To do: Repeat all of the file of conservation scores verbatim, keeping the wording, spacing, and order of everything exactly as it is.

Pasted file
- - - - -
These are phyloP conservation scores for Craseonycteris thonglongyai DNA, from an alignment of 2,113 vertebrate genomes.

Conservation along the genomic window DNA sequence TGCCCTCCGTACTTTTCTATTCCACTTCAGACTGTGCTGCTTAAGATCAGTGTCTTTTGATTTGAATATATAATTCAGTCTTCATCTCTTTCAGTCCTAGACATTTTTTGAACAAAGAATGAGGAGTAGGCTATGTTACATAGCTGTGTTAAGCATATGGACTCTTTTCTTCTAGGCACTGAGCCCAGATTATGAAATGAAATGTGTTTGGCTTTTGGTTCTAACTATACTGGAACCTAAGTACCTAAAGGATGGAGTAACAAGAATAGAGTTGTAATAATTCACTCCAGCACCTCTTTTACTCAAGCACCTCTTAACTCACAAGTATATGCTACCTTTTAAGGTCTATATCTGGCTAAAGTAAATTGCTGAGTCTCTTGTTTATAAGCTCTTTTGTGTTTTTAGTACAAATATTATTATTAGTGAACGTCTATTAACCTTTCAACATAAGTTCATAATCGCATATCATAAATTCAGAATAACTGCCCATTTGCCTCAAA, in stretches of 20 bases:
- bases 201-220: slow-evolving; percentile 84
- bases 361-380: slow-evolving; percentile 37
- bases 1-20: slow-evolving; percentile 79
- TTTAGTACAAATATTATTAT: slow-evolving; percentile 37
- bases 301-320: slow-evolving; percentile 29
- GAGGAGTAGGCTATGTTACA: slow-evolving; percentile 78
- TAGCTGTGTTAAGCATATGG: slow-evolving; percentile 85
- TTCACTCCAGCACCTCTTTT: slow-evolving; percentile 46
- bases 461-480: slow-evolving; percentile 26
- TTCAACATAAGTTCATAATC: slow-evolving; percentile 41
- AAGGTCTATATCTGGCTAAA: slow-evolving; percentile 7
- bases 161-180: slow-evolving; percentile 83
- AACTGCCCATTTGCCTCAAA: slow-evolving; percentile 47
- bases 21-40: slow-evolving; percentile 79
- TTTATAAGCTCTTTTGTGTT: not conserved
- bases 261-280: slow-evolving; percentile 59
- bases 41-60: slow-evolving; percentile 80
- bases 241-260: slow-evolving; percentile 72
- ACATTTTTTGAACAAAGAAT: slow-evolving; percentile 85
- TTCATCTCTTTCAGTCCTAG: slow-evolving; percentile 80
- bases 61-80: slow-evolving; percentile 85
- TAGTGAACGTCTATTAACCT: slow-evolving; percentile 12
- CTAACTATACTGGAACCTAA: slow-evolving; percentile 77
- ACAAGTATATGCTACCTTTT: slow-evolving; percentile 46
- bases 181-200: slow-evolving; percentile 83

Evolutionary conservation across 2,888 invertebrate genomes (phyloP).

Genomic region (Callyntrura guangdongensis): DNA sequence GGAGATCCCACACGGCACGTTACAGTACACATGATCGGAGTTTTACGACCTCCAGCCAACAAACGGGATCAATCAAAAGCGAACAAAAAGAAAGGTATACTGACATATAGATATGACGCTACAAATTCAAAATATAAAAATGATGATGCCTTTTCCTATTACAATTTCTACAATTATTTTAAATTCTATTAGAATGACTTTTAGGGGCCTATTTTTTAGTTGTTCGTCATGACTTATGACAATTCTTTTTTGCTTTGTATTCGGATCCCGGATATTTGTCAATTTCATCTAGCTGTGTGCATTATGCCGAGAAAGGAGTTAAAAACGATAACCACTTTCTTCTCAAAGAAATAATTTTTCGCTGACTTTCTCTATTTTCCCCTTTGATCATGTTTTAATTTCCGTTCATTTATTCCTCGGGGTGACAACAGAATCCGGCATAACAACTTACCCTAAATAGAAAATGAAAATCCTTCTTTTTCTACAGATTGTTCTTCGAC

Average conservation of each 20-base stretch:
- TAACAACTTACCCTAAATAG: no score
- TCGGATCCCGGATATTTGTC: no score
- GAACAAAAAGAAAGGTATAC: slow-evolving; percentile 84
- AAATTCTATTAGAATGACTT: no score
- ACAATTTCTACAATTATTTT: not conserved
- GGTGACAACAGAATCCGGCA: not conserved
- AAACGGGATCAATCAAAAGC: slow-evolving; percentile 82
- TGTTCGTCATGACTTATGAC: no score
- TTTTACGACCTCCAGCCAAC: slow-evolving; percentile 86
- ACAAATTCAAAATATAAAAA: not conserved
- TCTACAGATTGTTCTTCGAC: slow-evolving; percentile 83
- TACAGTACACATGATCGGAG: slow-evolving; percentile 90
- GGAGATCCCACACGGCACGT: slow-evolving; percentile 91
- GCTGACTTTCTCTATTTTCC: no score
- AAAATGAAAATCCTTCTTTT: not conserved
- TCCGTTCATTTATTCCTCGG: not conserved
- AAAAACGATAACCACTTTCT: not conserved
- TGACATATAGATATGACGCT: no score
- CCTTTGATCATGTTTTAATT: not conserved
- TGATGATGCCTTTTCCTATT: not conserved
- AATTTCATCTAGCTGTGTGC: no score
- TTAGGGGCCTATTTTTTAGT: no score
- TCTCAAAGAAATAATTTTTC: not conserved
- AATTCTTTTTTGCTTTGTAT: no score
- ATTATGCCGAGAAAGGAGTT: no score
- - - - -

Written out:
These are phyloP conservation scores for Craseonycteris thonglongyai DNA, from an alignment of 2,113 vertebrate genomes.

Conservation along the genomic window DNA sequence TGCCCTCCGTACTTTTCTATTCCACTTCAGACTGTGCTGCTTAAGATCAGTGTCTTTTGATTTGAATATATAATTCAGTCTTCATCTCTTTCAGTCCTAGACATTTTTTGAACAAAGAATGAGGAGTAGGCTATGTTACATAGCTGTGTTAAGCATATGGACTCTTTTCTTCTAGGCACTGAGCCCAGATTATGAAATGAAATGTGTTTGGCTTTTGGTTCTAACTATACTGGAACCTAAGTACCTAAAGGATGGAGTAACAAGAATAGAGTTGTAATAATTCACTCCAGCACCTCTTTTACTCAAGCACCTCTTAACTCACAAGTATATGCTACCTTTTAAGGTCTATATCTGGCTAAAGTAAATTGCTGAGTCTCTTGTTTATAAGCTCTTTTGTGTTTTTAGTACAAATATTATTATTAGTGAACGTCTATTAACCTTTCAACATAAGTTCATAATCGCATATCATAAATTCAGAATAACTGCCCATTTGCCTCAAA, in stretches of 20 bases:
- bases 201-220: slow-evolving; percentile 84
- bases 361-380: slow-evolving; percentile 37
- bases 1-20: slow-evolving; percentile 79
- TTTAGTACAAATATTATTAT: slow-evolving; percentile 37
- bases 301-320: slow-evolving; percentile 29
- GAGGAGTAGGCTATGTTACA: slow-evolving; percentile 78
- TAGCTGTGTTAAGCATATGG: slow-evolving; percentile 85
- TTCACTCCAGCACCTCTTTT: slow-evolving; percentile 46
- bases 461-480: slow-evolving; percentile 26
- TTCAACATAAGTTCATAATC: slow-evolving; percentile 41
- AAGGTCTATATCTGGCTAAA: slow-evolving; percentile 7
- bases 161-180: slow-evolving; percentile 83
- AACTGCCCATTTGCCTCAAA: slow-evolving; percentile 47
- bases 21-40: slow-evolving; percentile 79
- TTTATAAGCTCTTTTGTGTT: not conserved
- bases 261-280: slow-evolving; percentile 59
- bases 41-60: slow-evolving; percentile 80
- bases 241-260: slow-evolving; percentile 72
- ACATTTTTTGAACAAAGAAT: slow-evolving; percentile 85
- TTCATCTCTTTCAGTCCTAG: slow-evolving; percentile 80
- bases 61-80: slow-evolving; percentile 85
- TAGTGAACGTCTATTAACCT: slow-evolving; percentile 12
- CTAACTATACTGGAACCTAA: slow-evolving; percentile 77
- ACAAGTATATGCTACCTTTT: slow-evolving; percentile 46
- bases 181-200: slow-evolving; percentile 83

Evolutionary conservation across 2,888 invertebrate genomes (phyloP).

Genomic region (Callyntrura guangdongensis): DNA sequence GGAGATCCCACACGGCACGTTACAGTACACATGATCGGAGTTTTACGACCTCCAGCCAACAAACGGGATCAATCAAAAGCGAACAAAAAGAAAGGTATACTGACATATAGATATGACGCTACAAATTCAAAATATAAAAATGATGATGCCTTTTCCTATTACAATTTCTACAATTATTTTAAATTCTATTAGAATGACTTTTAGGGGCCTATTTTTTAGTTGTTCGTCATGACTTATGACAATTCTTTTTTGCTTTGTATTCGGATCCCGGATATTTGTCAATTTCATCTAGCTGTGTGCATTATGCCGAGAAAGGAGTTAAAAACGATAACCACTTTCTTCTCAAAGAAATAATTTTTCGCTGACTTTCTCTATTTTCCCCTTTGATCATGTTTTAATTTCCGTTCATTTATTCCTCGGGGTGACAACAGAATCCGGCATAACAACTTACCCTAAATAGAAAATGAAAATCCTTCTTTTTCTACAGATTGTTCTTCGAC

Average conservation of each 20-base stretch:
- TAACAACTTACCCTAAATAG: no score
- TCGGATCCCGGATATTTGTC: no score
- GAACAAAAAGAAAGGTATAC: slow-evolving; percentile 84
- AAATTCTATTAGAATGACTT: no score
- ACAATTTCTACAATTATTTT: not conserved
- GGTGACAACAGAATCCGGCA: not conserved
- AAACGGGATCAATCAAAAGC: slow-evolving; percentile 82
- TGTTCGTCATGACTTATGAC: no score
- TTTTACGACCTCCAGCCAAC: slow-evolving; percentile 86
- ACAAATTCAAAATATAAAAA: not conserved
- TCTACAGATTGTTCTTCGAC: slow-evolving; percentile 83
- TACAGTACACATGATCGGAG: slow-evolving; percentile 90
- GGAGATCCCACACGGCACGT: slow-evolving; percentile 91
- GCTGACTTTCTCTATTTTCC: no score
- AAAATGAAAATCCTTCTTTT: not conserved
- TCCGTTCATTTATTCCTCGG: not conserved
- AAAAACGATAACCACTTTCT: not conserved
- TGACATATAGATATGACGCT: no score
- CCTTTGATCATGTTTTAATT: not conserved
- TGATGATGCCTTTTCCTATT: not conserved
- AATTTCATCTAGCTGTGTGC: no score
- TTAGGGGCCTATTTTTTAGT: no score
- TCTCAAAGAAATAATTTTTC: not conserved
- AATTCTTTTTTGCTTTGTAT: no score
- ATTATGCCGAGAAAGGAGTT: no score